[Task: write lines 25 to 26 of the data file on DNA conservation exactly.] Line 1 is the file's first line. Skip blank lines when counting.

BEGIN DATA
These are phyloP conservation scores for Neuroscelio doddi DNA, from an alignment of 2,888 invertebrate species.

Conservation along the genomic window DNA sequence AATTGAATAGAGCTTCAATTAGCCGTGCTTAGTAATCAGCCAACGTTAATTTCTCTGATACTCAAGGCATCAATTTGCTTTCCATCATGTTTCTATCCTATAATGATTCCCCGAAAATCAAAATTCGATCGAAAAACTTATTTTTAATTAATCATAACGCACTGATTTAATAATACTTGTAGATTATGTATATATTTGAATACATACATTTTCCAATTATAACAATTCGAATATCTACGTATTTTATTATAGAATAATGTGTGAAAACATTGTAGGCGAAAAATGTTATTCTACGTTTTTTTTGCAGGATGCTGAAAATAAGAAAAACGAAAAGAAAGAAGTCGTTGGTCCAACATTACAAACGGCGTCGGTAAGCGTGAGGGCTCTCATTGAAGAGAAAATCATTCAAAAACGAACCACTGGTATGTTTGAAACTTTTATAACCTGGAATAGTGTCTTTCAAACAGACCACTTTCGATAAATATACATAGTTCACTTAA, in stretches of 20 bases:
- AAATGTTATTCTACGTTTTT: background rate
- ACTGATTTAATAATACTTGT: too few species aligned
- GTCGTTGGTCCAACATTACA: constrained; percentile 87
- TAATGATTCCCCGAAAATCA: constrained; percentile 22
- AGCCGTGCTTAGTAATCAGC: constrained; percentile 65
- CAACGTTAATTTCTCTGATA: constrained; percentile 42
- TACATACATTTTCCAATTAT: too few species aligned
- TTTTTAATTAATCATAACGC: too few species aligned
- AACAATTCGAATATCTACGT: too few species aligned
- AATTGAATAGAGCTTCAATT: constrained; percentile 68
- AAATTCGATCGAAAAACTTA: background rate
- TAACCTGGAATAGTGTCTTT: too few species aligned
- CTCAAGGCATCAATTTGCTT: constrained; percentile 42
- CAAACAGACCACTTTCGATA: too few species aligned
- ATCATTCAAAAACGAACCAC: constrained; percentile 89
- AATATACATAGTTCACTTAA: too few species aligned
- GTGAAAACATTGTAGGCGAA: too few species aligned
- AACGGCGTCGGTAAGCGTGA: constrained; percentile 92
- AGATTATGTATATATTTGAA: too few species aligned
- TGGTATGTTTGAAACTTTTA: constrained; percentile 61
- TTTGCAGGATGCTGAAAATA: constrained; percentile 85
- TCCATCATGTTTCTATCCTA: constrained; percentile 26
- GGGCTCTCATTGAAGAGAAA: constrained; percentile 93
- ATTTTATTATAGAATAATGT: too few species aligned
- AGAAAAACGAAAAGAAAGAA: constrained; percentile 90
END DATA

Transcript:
- GGGCTCTCATTGAAGAGAAA: constrained; percentile 93
- ATTTTATTATAGAATAATGT: too few species aligned